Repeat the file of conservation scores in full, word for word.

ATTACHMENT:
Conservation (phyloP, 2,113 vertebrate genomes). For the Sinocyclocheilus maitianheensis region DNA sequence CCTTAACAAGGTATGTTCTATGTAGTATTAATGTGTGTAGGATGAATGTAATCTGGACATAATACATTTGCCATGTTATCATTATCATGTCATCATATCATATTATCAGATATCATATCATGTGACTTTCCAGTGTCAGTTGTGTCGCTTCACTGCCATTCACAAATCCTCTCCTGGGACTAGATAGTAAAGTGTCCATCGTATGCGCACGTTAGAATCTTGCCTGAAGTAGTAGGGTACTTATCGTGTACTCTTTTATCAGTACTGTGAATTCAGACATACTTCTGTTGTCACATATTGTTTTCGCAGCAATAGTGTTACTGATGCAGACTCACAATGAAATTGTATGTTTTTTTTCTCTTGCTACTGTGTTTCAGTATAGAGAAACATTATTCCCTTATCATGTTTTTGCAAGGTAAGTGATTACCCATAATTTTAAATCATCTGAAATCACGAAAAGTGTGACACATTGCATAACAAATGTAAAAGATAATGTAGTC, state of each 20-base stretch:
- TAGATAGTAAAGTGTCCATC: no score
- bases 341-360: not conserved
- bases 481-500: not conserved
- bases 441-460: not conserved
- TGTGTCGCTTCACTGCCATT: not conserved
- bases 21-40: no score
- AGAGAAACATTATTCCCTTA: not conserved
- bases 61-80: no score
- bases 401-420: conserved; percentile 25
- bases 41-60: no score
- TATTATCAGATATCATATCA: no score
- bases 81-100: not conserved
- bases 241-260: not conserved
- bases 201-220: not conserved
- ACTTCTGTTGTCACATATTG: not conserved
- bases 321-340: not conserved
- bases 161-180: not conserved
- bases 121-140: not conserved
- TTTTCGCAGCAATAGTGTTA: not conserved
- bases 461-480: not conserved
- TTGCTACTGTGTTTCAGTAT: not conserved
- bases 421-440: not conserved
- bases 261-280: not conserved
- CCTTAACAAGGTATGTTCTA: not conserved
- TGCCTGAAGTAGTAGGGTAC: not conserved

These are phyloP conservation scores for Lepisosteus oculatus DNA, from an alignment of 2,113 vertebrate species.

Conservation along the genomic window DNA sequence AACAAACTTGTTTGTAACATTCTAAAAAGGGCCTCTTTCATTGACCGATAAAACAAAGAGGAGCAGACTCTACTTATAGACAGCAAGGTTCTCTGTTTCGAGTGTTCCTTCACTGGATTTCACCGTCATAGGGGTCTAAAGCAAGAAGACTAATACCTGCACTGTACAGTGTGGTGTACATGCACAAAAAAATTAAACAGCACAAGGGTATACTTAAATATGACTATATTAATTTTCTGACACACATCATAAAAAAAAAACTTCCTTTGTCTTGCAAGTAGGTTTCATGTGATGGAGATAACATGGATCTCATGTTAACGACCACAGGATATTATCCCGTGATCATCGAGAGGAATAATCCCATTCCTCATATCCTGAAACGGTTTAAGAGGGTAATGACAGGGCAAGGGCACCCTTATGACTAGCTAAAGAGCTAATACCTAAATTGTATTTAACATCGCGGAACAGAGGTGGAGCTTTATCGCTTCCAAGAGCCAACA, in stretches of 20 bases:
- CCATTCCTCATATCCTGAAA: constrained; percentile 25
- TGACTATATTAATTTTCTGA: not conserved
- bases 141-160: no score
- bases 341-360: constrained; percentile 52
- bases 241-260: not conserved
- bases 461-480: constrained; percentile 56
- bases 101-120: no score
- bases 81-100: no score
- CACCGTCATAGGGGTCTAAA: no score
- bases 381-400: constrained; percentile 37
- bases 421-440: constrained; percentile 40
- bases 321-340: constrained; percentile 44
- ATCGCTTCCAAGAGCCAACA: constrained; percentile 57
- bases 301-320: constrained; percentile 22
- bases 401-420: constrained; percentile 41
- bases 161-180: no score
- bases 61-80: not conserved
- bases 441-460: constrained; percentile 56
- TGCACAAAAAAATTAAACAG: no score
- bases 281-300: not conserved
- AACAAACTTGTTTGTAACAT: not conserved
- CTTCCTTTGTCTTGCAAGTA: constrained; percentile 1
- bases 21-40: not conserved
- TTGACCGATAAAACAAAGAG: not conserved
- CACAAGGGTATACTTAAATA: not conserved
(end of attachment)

Conservation (phyloP, 2,113 vertebrate genomes). For the Sinocyclocheilus maitianheensis region DNA sequence CCTTAACAAGGTATGTTCTATGTAGTATTAATGTGTGTAGGATGAATGTAATCTGGACATAATACATTTGCCATGTTATCATTATCATGTCATCATATCATATTATCAGATATCATATCATGTGACTTTCCAGTGTCAGTTGTGTCGCTTCACTGCCATTCACAAATCCTCTCCTGGGACTAGATAGTAAAGTGTCCATCGTATGCGCACGTTAGAATCTTGCCTGAAGTAGTAGGGTACTTATCGTGTACTCTTTTATCAGTACTGTGAATTCAGACATACTTCTGTTGTCACATATTGTTTTCGCAGCAATAGTGTTACTGATGCAGACTCACAATGAAATTGTATGTTTTTTTTCTCTTGCTACTGTGTTTCAGTATAGAGAAACATTATTCCCTTATCATGTTTTTGCAAGGTAAGTGATTACCCATAATTTTAAATCATCTGAAATCACGAAAAGTGTGACACATTGCATAACAAATGTAAAAGATAATGTAGTC, state of each 20-base stretch:
- TAGATAGTAAAGTGTCCATC: no score
- bases 341-360: not conserved
- bases 481-500: not conserved
- bases 441-460: not conserved
- TGTGTCGCTTCACTGCCATT: not conserved
- bases 21-40: no score
- AGAGAAACATTATTCCCTTA: not conserved
- bases 61-80: no score
- bases 401-420: conserved; percentile 25
- bases 41-60: no score
- TATTATCAGATATCATATCA: no score
- bases 81-100: not conserved
- bases 241-260: not conserved
- bases 201-220: not conserved
- ACTTCTGTTGTCACATATTG: not conserved
- bases 321-340: not conserved
- bases 161-180: not conserved
- bases 121-140: not conserved
- TTTTCGCAGCAATAGTGTTA: not conserved
- bases 461-480: not conserved
- TTGCTACTGTGTTTCAGTAT: not conserved
- bases 421-440: not conserved
- bases 261-280: not conserved
- CCTTAACAAGGTATGTTCTA: not conserved
- TGCCTGAAGTAGTAGGGTAC: not conserved

These are phyloP conservation scores for Lepisosteus oculatus DNA, from an alignment of 2,113 vertebrate species.

Conservation along the genomic window DNA sequence AACAAACTTGTTTGTAACATTCTAAAAAGGGCCTCTTTCATTGACCGATAAAACAAAGAGGAGCAGACTCTACTTATAGACAGCAAGGTTCTCTGTTTCGAGTGTTCCTTCACTGGATTTCACCGTCATAGGGGTCTAAAGCAAGAAGACTAATACCTGCACTGTACAGTGTGGTGTACATGCACAAAAAAATTAAACAGCACAAGGGTATACTTAAATATGACTATATTAATTTTCTGACACACATCATAAAAAAAAAACTTCCTTTGTCTTGCAAGTAGGTTTCATGTGATGGAGATAACATGGATCTCATGTTAACGACCACAGGATATTATCCCGTGATCATCGAGAGGAATAATCCCATTCCTCATATCCTGAAACGGTTTAAGAGGGTAATGACAGGGCAAGGGCACCCTTATGACTAGCTAAAGAGCTAATACCTAAATTGTATTTAACATCGCGGAACAGAGGTGGAGCTTTATCGCTTCCAAGAGCCAACA, in stretches of 20 bases:
- CCATTCCTCATATCCTGAAA: constrained; percentile 25
- TGACTATATTAATTTTCTGA: not conserved
- bases 141-160: no score
- bases 341-360: constrained; percentile 52
- bases 241-260: not conserved
- bases 461-480: constrained; percentile 56
- bases 101-120: no score
- bases 81-100: no score
- CACCGTCATAGGGGTCTAAA: no score
- bases 381-400: constrained; percentile 37
- bases 421-440: constrained; percentile 40
- bases 321-340: constrained; percentile 44
- ATCGCTTCCAAGAGCCAACA: constrained; percentile 57
- bases 301-320: constrained; percentile 22
- bases 401-420: constrained; percentile 41
- bases 161-180: no score
- bases 61-80: not conserved
- bases 441-460: constrained; percentile 56
- TGCACAAAAAAATTAAACAG: no score
- bases 281-300: not conserved
- AACAAACTTGTTTGTAACAT: not conserved
- CTTCCTTTGTCTTGCAAGTA: constrained; percentile 1
- bases 21-40: not conserved
- TTGACCGATAAAACAAAGAG: not conserved
- CACAAGGGTATACTTAAATA: not conserved